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Influence of MIC on corrosion of oil field water injection pipelines
RISE, Swerea, Swerea KIMAB.
2013 (English)In: Annual Conference of the Australasian Corrosion Association 2013: Corrosion and Prevention 2013, Australasian Corrosion Association , 2013, 143-152 p.Conference paper, Published paper (Refereed)
Abstract [en]

Water injection or water flooding is widely used as a secondary recovery method to increase the production of oil usually from mature oil wells. It requires the injection of water into the reservoir, typically using carbon steel pipelines. Their corrosion is a major issue for the oil and gas industry, involving high costs of periodic chemical treatment, including biocides, oxygen scavengers, corrosion and scale inhibitors, and pipeline pigging. There is also the high potential cost of premature failure of the pipelines relative to life-time predictions, and the associated potential for unpredicted costs and major environmental implications should the pipeline fail. The present paper presents a review of a pilot study supported by the oil industry and the European Community that aimed to improve understanding of the corrosion behaviour of these pipelines. It draws on data and observations for the long-term corrosion, water quality, intelligent pigging records and microbiological testing to gain a better understanding why some pipelines suffer mild corrosion yet others, apparently similar, are prone to highly aggressive channelling corrosion. Herein the documented experience of several pipelines is reviewed. Observation data taken into consideration include pigging operation information, composition of corrosion products and their amount, corrosion rates and pipe geometry, identified biological consortia, water chemistry and process parameters. Also, the distribution of corrosion along the pipeline as well as the localization of corrosion attack is noted. Preliminary correlations between and conclusions about observed corrosion, operational conditions and service history are made. A Joint Industry research project currently is being arranged by the offshore oil industry to extend this work. Copyright © 2013 by the Australasian Corrosion Association.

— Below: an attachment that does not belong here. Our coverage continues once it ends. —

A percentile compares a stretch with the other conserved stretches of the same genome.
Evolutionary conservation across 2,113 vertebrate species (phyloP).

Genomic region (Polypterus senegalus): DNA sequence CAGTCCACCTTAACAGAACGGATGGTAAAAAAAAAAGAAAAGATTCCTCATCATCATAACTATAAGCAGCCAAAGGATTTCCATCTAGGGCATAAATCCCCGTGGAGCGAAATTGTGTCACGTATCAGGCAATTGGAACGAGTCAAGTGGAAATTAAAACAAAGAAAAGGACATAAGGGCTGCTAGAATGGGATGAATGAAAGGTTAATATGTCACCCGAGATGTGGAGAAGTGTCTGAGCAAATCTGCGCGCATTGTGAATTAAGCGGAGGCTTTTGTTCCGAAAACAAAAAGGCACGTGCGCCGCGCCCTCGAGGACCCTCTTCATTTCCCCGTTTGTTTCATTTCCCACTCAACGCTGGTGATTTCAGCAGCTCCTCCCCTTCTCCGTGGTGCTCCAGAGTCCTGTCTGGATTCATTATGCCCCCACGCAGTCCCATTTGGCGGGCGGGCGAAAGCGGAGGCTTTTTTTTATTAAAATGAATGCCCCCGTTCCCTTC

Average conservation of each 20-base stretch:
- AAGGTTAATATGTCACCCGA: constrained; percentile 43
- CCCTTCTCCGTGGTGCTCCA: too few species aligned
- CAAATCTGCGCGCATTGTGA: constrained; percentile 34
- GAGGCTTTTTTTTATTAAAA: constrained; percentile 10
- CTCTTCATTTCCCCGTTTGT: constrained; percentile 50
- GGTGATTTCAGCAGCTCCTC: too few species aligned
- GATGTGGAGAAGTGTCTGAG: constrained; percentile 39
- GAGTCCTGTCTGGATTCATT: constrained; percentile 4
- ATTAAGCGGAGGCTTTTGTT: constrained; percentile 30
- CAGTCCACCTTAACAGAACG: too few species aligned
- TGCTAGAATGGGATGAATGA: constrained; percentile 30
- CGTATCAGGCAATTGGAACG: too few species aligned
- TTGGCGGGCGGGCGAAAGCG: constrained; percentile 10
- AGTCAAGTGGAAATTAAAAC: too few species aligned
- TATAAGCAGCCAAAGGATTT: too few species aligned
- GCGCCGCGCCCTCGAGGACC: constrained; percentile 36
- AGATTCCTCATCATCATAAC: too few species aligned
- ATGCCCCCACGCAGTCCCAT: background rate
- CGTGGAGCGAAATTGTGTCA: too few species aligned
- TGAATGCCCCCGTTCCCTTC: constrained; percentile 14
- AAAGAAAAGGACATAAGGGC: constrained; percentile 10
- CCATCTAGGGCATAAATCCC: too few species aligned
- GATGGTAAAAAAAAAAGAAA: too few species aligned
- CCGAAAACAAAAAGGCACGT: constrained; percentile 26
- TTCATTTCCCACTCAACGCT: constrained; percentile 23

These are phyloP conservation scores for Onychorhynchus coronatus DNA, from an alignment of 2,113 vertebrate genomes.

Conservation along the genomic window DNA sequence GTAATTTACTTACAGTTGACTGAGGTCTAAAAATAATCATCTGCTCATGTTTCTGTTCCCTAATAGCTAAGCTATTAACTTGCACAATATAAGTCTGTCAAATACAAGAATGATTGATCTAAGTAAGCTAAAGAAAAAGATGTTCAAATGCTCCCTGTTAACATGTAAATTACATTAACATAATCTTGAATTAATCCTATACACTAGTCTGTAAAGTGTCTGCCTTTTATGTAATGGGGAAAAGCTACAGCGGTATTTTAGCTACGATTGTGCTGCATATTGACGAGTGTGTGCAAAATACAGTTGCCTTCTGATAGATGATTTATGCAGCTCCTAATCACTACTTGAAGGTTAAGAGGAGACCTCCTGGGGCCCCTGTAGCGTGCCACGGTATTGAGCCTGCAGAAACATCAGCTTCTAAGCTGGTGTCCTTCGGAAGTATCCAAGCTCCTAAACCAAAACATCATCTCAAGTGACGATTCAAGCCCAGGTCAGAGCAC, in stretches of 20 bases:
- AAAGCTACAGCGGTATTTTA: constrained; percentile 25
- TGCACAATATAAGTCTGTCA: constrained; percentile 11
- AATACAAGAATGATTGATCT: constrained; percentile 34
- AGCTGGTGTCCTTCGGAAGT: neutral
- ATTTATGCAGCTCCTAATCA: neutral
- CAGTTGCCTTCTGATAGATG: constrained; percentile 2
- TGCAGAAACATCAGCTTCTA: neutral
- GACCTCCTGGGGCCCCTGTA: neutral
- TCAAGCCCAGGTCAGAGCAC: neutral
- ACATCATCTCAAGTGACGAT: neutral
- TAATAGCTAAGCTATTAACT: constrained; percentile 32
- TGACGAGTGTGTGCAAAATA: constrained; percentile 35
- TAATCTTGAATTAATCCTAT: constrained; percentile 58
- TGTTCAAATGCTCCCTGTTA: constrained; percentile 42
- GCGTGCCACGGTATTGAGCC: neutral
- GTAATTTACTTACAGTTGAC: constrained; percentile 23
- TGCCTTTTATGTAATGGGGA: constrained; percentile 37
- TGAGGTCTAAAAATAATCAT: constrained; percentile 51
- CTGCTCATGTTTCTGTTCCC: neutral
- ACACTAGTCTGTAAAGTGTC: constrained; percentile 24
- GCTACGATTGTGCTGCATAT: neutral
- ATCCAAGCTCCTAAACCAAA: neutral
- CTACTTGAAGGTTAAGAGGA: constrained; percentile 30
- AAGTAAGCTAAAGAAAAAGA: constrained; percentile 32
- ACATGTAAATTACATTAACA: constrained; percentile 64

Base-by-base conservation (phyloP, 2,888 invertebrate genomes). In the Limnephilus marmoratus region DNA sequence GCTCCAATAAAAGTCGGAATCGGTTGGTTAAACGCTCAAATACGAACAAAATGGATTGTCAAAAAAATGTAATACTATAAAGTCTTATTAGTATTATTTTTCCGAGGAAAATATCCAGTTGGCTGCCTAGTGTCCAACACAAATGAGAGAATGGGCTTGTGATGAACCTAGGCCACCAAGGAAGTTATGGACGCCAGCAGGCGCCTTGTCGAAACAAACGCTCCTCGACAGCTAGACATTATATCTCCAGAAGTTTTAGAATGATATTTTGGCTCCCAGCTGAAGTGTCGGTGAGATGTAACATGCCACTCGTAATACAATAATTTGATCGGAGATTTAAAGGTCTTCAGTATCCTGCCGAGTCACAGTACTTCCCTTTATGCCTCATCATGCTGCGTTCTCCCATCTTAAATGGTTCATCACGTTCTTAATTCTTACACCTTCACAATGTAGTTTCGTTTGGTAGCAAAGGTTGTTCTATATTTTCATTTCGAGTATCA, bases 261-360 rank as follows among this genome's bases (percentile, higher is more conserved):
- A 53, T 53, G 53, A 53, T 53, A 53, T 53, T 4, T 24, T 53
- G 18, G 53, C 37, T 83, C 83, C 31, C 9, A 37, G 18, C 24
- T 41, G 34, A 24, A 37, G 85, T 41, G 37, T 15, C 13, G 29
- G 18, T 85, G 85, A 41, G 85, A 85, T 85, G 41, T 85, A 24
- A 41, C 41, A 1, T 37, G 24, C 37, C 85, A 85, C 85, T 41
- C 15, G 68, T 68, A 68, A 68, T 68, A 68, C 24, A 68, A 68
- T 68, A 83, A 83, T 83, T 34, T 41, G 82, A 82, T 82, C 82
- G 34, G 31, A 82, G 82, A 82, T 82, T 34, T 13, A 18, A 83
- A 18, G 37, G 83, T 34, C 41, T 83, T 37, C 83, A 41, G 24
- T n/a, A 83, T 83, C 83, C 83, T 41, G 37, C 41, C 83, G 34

Place, publisher, year, edition, pages
Australasian Corrosion Association , 2013. 143-152 p.
Keyword [en]
Biocides, Corrosion, High pressure, MIC, Pigging, Pipelines, Water
National Category
Materials Engineering
Identifiers
URN: urn:nbn:se:ri:diva-12936ISBN: 9781634394369 (print)OAI: oai:DiVA.org:ri-12936DiVA: diva2:973129
Conference
Annual Conference of the Australasian Corrosion Association 2013: Corrosion and Prevention 2013, 10 November 2013 through 13 November 2013, 109093
Available from: 2016-09-22 Created: 2016-09-22Bibliographically approved

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CiteExportLink to record
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Citation style
  • apa
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More styles
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  • en-US
  • fi-FI
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Output format
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